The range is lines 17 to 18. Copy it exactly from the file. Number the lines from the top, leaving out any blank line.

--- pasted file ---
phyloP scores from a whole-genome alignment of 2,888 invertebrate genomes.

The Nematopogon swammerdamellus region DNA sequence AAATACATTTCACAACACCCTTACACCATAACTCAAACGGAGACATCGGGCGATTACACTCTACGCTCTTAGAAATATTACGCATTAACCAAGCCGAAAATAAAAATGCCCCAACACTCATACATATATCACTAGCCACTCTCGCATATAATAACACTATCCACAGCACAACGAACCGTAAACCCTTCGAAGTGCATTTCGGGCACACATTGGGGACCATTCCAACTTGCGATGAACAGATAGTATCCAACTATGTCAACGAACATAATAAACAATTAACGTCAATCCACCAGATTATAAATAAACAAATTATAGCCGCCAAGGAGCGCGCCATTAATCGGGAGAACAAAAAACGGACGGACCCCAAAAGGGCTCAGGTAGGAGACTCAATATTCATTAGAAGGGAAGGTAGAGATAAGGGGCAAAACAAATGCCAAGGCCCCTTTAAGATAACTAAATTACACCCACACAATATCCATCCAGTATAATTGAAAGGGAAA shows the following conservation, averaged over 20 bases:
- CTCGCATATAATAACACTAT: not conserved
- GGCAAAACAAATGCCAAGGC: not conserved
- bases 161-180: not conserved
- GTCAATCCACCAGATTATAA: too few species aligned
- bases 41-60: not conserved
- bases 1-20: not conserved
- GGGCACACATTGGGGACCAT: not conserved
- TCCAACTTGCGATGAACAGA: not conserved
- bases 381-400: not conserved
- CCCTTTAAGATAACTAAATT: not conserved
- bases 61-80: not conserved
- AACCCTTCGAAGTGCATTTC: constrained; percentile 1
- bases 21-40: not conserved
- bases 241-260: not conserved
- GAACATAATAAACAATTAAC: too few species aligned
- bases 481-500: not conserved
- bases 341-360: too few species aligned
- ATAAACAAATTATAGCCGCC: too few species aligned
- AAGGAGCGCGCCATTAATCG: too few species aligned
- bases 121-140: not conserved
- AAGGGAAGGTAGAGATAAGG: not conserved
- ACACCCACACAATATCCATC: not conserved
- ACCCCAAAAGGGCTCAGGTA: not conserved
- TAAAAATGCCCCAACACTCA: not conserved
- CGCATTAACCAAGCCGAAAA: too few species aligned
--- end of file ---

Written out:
- GAACATAATAAACAATTAAC: too few species aligned
- bases 481-500: not conserved